Passport

Life, liberty, and cheap broadband?

Finland, yesterday, became the world's first country to garuantee broadband access to all of its citizens as a legal right:

The legislation, which came into effect Thursday, forces telecom operators to provide a reasonably priced broadband connection with a downstream rate of at least one megabit per second (mbs) to every permanent residence and office, the Finnish government said in a statement.

Most of the coverage I've read of this describes Finland as "tech-savvy" or one of the world's "most wired nations." But broadband penetration data compiled by the OECD last December actually shows the homeland of Nokia is pretty average compared to other wealth countries:

 

At 26.7 percent penetration, Finland actually has pretty low penetration for Northern Europe -- well behind its neighbors Norway and Sweden -- and only 0.3 percent higher than the United States, a country with a much higher population, land area, and income inequality. Viewed in this context, Finland's move to mandate broadband access by law is less a demonstration of technological superiority than a way to catch up. 

Passport

Elian Gonzalez gets star treatment on 10th anniversary of return home

On the tenth anniversary of Elian Gonzalez' famous return to Cuba, there's no telling how his Miami relatives are feeling: still ruing the day they let the five-year-old slip through their grasp, or counting their blessings that this week's grocery list need not accommodate a teenage boy's appetite? Ninety miles south, however, there's no trace of ambivalence: in Havana, just about everyone is hailing the day Elian made it back to the island. At a celebration this week to commemorate Gonzalez's homecoming, the 16-year-old guest of honor got the best seat in the house: the one right next to President Raul Castro.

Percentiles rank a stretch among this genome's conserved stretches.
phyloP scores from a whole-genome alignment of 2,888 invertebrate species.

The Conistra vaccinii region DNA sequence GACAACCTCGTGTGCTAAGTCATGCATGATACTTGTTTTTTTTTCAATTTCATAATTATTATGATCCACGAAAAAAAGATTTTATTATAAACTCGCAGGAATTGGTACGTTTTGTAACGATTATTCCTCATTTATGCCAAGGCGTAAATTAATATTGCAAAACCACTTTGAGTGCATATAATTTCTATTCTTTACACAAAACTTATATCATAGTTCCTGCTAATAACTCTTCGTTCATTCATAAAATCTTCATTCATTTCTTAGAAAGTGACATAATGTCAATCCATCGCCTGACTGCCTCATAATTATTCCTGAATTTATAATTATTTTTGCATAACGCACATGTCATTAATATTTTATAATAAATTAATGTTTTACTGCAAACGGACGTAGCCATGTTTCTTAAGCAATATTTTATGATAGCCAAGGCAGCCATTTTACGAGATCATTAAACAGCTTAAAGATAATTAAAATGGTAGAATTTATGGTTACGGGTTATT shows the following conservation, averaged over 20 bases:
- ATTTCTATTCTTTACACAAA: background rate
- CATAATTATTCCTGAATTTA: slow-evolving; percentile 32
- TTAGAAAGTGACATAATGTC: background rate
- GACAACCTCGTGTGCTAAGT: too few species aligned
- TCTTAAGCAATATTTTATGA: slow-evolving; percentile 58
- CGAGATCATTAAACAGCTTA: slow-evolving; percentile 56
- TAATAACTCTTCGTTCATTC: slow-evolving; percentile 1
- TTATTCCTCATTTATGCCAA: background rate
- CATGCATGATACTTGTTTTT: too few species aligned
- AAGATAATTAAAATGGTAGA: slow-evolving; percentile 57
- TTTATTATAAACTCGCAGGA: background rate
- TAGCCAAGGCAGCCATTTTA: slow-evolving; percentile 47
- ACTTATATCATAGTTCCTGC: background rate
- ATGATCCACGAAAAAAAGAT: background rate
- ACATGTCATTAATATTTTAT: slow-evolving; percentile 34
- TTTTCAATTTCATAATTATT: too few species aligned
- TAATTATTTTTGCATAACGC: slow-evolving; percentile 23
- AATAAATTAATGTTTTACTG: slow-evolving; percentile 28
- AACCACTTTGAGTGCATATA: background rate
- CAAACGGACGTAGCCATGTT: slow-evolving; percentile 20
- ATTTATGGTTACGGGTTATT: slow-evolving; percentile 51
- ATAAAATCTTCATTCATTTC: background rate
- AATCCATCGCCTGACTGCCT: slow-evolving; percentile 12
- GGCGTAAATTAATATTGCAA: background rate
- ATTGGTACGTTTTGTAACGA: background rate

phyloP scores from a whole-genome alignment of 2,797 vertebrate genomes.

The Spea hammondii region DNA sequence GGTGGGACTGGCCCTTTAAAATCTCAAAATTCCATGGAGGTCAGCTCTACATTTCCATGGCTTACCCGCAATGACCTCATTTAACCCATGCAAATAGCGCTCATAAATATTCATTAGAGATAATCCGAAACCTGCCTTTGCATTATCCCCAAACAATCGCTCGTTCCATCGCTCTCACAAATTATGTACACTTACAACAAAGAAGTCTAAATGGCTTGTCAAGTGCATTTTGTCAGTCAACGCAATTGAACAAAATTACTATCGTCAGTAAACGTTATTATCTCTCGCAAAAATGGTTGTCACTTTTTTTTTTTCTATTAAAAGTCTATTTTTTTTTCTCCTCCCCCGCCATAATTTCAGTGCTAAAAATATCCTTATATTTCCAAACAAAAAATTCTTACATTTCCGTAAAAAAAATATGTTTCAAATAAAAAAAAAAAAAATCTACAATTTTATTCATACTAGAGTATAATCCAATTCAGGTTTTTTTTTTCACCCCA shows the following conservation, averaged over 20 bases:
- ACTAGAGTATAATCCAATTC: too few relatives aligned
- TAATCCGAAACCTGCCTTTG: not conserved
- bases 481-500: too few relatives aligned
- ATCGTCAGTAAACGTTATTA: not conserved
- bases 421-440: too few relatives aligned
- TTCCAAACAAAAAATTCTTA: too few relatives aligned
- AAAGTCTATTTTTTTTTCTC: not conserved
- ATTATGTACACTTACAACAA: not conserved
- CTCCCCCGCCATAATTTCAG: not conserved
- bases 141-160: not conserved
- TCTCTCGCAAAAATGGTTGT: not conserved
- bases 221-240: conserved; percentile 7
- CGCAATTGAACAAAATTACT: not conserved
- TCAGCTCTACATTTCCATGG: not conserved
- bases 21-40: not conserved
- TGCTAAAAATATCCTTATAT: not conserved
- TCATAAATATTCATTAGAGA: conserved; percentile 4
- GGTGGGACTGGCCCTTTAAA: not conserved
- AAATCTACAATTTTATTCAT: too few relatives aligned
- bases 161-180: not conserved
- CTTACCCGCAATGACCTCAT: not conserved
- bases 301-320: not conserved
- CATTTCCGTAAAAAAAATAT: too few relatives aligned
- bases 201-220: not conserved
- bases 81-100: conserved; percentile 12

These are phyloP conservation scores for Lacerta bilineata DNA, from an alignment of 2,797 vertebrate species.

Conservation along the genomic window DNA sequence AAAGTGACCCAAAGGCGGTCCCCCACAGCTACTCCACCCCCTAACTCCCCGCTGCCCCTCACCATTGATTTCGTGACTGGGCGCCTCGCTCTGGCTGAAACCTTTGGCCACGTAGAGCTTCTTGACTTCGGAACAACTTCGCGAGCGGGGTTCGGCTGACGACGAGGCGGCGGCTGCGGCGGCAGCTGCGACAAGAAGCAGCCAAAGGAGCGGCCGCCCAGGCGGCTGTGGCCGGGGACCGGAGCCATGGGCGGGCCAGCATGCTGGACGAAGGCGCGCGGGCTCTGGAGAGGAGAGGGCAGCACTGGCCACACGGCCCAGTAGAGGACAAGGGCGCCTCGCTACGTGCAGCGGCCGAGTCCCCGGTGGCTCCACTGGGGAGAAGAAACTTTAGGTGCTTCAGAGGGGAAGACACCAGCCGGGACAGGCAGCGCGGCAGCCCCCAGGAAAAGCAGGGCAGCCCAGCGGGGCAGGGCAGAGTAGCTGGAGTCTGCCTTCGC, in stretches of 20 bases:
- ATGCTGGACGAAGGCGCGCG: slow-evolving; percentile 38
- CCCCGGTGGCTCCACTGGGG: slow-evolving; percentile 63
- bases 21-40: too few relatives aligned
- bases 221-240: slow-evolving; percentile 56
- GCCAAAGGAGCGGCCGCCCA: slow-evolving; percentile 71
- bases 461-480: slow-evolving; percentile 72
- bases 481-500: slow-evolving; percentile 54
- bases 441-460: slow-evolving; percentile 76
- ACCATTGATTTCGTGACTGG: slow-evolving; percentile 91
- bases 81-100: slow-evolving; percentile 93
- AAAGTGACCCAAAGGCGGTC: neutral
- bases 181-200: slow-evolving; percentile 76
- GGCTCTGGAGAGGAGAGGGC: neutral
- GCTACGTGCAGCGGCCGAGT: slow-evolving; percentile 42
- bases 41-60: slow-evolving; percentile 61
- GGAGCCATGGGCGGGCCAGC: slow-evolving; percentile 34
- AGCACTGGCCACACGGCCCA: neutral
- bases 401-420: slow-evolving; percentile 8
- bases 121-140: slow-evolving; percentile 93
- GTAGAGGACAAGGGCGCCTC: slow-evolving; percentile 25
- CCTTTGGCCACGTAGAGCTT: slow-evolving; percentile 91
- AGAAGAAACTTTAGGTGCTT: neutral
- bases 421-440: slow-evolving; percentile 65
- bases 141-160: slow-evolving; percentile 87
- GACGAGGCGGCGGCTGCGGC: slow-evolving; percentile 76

The Cuban government has studiously avoided inflating Gonzalez's star-powered profile on the island, but for all his apparent normalcy (his demure interactions with reporters suggest he's your typical shy adolescent), he appears to have developed an unusual repartee with the country's head honchos. In a 2005 interview, he described then-President Fidel Castro as his "friend" and "father" (which would make him part of the same extended family tree as Hugo Chavez), and he received an approving pat on the back from the Comandante's brother at this week's event.

Gonzalez may be a model patriot -- a communist party devotee since age 14 and a recent military cadet -- but above all he's a model teenager: according to state news agency reports, he "enjoys music, is a partygoer, although not a good dancer, who spends hours in front of the computer or weightlifting with his friends." And if two left feet are the only lingering side effects of being stranded in shark-infested waters, then there might be good reason to celebrate after all...

ADALBERTO ROQUE/AFP/Getty Images